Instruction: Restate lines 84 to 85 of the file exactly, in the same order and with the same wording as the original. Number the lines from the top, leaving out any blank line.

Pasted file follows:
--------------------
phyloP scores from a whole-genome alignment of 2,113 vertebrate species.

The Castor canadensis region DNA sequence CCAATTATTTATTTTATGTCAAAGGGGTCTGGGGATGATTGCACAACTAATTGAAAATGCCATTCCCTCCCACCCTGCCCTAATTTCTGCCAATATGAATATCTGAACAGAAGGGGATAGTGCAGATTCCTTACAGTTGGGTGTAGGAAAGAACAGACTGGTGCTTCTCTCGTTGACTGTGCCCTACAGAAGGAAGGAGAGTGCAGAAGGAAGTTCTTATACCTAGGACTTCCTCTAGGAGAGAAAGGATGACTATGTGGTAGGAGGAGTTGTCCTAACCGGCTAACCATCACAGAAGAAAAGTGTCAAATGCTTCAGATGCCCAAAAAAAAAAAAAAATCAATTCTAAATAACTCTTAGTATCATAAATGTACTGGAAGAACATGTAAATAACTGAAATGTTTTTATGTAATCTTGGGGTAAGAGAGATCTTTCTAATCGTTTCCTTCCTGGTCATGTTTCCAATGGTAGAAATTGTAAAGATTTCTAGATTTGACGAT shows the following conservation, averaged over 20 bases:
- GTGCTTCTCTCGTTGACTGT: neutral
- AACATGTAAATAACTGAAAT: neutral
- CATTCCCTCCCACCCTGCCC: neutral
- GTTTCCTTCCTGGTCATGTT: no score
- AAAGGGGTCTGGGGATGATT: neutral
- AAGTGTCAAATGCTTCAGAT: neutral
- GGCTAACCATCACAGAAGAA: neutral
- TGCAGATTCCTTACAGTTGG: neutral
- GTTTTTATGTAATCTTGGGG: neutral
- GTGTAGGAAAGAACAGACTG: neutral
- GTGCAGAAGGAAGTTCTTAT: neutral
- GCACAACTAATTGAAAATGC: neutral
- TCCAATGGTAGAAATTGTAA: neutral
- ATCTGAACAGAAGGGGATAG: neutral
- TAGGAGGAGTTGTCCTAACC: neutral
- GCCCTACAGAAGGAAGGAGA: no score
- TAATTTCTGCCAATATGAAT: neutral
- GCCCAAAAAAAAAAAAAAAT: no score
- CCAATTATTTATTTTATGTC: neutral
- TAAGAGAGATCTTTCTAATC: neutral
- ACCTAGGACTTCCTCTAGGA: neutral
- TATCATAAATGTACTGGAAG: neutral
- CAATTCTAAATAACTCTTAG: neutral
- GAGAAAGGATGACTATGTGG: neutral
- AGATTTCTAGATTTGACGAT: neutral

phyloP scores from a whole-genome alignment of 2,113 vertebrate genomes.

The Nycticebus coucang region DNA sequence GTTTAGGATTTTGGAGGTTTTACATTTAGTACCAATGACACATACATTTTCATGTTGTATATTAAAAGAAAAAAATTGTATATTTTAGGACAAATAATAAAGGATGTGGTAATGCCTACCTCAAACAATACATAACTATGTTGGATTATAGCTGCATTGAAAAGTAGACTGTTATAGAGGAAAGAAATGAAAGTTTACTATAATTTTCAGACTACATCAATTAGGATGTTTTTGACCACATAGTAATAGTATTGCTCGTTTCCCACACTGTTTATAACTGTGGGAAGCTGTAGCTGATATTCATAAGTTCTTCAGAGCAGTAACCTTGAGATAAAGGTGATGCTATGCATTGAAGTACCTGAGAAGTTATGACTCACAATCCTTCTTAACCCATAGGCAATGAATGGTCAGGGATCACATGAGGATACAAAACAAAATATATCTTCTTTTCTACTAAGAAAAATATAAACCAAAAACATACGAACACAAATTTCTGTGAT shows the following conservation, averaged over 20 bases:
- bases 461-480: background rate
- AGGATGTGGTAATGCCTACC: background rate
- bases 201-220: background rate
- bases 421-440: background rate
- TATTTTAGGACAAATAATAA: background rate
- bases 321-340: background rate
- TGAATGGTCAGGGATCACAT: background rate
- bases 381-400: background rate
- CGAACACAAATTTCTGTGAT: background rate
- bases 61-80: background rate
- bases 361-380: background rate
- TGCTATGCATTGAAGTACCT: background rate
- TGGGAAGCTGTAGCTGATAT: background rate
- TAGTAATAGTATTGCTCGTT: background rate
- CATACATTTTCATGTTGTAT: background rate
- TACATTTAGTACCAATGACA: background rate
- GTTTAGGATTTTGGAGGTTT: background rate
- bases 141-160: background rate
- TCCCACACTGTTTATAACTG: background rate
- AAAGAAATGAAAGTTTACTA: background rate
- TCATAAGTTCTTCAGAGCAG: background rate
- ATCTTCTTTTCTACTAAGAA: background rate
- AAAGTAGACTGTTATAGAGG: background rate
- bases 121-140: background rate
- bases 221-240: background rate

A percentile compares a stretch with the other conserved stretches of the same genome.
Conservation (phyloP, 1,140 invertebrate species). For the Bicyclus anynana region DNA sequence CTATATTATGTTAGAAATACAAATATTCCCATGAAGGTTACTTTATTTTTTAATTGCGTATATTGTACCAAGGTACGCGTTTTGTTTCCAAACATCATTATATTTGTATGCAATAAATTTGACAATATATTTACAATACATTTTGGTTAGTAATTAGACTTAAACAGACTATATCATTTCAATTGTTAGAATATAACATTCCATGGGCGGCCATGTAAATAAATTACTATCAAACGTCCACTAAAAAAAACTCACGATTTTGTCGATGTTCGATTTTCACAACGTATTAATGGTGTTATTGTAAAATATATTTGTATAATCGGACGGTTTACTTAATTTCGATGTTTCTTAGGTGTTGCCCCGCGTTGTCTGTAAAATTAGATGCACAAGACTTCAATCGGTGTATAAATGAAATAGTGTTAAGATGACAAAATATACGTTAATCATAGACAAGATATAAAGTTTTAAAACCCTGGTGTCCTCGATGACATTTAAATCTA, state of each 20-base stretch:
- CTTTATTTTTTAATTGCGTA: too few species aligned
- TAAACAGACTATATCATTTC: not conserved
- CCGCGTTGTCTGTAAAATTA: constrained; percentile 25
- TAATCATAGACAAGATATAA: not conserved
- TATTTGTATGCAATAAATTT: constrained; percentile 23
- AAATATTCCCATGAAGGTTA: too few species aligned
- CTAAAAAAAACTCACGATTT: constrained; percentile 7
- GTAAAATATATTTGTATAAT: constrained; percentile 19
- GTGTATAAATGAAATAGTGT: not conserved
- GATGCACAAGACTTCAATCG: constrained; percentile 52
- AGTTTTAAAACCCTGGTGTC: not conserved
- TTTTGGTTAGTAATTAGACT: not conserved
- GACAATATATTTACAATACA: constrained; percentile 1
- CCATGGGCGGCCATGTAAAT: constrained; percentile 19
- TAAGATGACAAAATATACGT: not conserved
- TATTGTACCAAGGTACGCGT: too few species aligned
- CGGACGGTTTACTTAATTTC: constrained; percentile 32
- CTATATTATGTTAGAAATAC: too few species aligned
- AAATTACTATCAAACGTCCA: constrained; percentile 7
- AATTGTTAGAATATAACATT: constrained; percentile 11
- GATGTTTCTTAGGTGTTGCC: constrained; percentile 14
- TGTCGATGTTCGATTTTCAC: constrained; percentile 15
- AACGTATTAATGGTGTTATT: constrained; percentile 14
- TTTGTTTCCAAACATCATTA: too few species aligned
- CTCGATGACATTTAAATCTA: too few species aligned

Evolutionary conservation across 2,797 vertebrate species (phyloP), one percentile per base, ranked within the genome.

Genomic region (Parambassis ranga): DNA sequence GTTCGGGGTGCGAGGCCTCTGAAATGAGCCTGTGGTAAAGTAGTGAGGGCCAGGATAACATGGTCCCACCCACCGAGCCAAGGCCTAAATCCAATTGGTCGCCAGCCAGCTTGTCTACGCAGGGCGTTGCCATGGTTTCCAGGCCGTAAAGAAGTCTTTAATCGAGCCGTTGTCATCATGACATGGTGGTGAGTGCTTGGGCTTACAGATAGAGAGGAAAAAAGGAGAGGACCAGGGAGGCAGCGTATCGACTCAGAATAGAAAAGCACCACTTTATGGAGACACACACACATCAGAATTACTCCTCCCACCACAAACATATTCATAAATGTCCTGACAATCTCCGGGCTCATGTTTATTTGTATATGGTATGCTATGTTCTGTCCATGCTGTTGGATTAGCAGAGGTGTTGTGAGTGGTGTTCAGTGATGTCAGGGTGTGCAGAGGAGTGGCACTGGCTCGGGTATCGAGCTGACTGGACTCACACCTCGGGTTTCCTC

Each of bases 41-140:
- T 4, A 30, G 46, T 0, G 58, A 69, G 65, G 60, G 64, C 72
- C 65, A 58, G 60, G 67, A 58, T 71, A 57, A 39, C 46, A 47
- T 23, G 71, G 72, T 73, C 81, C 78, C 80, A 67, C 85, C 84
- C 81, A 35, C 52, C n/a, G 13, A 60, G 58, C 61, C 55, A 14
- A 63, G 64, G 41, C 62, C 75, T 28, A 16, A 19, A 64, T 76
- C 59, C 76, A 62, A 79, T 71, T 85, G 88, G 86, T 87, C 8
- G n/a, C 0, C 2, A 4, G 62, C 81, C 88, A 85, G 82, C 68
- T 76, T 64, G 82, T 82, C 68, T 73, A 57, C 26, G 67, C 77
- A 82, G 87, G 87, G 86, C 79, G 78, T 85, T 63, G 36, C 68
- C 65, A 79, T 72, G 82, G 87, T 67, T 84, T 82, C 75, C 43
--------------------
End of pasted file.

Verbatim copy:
Each of bases 41-140:
- T 4, A 30, G 46, T 0, G 58, A 69, G 65, G 60, G 64, C 72